In lieu of an abstract, here is a brief excerpt of the content:

6 How Receivers’ Characteristics Matter D URING THE FALL 2004 presidential election, two major controversies rocked the political world. The first involved a 60 Minutes II story aired on September 8, 2004, about George W. Bush’s service in the National Guard in the late 1960s. The story claimed that Bush’s father, the Republican Congressman George H. W. Bush, pulled strings to get his son into the Texas National Guard, thereby shielding him from being drafted to serve in Vietnam. The broadcast produced a significant backlash, however, when some alleged that the documents used to verify the report were not genuine. In the days following the broadcast, CBS was unable to convincingly prove that the documents were real. In the aftermath of the 2004 election , an independent panel determined that 60 Minutes had not followed “basic journalistic principles” in investigating the story, leading the reporter, Dan Rather, to retire from CBS News after more than forty years with the network (Steinberg and Carter 2005). The second controversy involved the Vietnam service of John Kerry, Bush’s opponent in 2004. A collection of Vietnam veterans formed a group that year called Swift Boat Veterans for Truth and sponsored thousands of television ads challenging Kerry’s patriotism and military service (Franz, Rivlin, and Goldstein 2006). In one particularly memorable ad, which aired in late September, an announcer 104 Î Chapter 6 told viewers, against the backdrop of images of a youthful John Kerry and Jane Fonda: Even before Jane Fonda went to Hanoi to meet with the enemy and mock America, John Kerry secretly met with enemy leaders in Paris, though we were still at war and Americans were being held in North Vietnamese prison camps. Then he returned and accused American troops of committing war crimes on a daily basis. Eventually, Jane Fonda apologized for her activities, but John Kerry refuses to. In a time of war, can America trust a man who betrayed his country? We highlight these two controversies because they represent a fundamental difference in the type of political information that voters encounter during a political campaign; in short, some is quite complicated , while some is easy to understand. For our purposes in this book, we believe that different types of voters should respond in unique ways to the 60 Minutes story and Swift Boat ads. The National Guard report, for example, and the ensuing controversy over its veracity, represents complicated political information with a number of subplots. One involved Bush’s entry into the National Guard. Another involved his absence from a physical during his stint in Georgia. Some of the supporting characters in the story had died twenty years earlier, and some were still close friends of the Bush family. Most important, the basics of the story were conveyed chiefly through punditry on cable news, in print media, and on blogs. Thus, it was a story that was likely difficult for those who are low in political knowledge to comprehend. Indeed, a Gallup poll in late September 2004 reported that only 22 percent of Americans were paying “very close” attention to the story.1 In contrast, the Swift Boat Veterans spelled out quite clearly the narrative they hoped to convey: John Kerry had lied about his military service, and he betrayed his fellow American soldiers by protesting the war when he returned to America. To be fair, this story had some complicated elements, as well. It was, for instance, nearly thirty years old, 1 The same poll found that 35 percent of respondents reported paying “not much” or “no” attention to the controversy, while 43 percent reported paying “some” attention to the story. Retrieved from the “Gallup Brain” search engine, at, .aspx, on April 10, 2008. How Receivers’ Characteristics Matter D 105 and it was debated ad nauseam on cable and talk radio. But unlike the Texas National Guard story, the Swift Boat narrative was contained in attractive thirty- and sixty-second ads that were hard to ignore and easy to understand—even for those with low levels of political knowledge. Consider this: between September 1 and Election Day, the New York Times ran ninety-four stories that contained some reference to the Swift Boat Veterans. It featured fifty stories that made note of 60 Minutes’ National Guard report. On CNN, Fox News, and MSNBC, the Swift Boat Veterans were noted 400 times, while the National Guard story was discussed 255 times.2 Both stories received ample news coverage. In the...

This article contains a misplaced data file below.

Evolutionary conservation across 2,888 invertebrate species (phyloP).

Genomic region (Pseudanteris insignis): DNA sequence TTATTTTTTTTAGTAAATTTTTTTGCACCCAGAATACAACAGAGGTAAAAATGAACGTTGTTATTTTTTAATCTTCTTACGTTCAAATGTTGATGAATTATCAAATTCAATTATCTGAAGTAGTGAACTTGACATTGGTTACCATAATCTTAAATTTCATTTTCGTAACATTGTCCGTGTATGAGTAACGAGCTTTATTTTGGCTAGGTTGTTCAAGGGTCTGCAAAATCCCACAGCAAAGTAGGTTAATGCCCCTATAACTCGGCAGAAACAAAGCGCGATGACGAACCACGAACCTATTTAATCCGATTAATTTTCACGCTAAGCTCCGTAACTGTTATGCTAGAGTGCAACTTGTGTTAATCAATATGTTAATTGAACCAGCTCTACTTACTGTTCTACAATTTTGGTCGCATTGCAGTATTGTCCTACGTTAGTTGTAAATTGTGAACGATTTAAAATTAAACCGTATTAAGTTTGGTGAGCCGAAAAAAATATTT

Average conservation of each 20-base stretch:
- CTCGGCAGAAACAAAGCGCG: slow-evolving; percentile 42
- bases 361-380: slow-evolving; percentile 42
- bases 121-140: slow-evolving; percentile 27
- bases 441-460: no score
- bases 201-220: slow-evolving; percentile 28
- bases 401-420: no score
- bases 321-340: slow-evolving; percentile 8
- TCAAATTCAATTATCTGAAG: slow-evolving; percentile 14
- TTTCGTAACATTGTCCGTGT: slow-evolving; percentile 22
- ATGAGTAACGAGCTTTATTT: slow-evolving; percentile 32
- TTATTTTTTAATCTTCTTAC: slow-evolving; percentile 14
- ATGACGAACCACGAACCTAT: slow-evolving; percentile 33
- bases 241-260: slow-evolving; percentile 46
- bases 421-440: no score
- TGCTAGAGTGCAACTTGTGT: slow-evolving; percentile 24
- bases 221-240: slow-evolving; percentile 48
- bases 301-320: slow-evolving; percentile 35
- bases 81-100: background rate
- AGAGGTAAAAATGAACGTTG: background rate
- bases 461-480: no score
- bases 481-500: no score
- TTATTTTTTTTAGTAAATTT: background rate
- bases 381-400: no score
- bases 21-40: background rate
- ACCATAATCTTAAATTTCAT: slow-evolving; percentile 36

Additional Information

Related ISBN
MARC Record
Launched on MUSE
Open Access
Back To Top

This website uses cookies to ensure you get the best experience on our website. Without cookies your experience may not be seamless.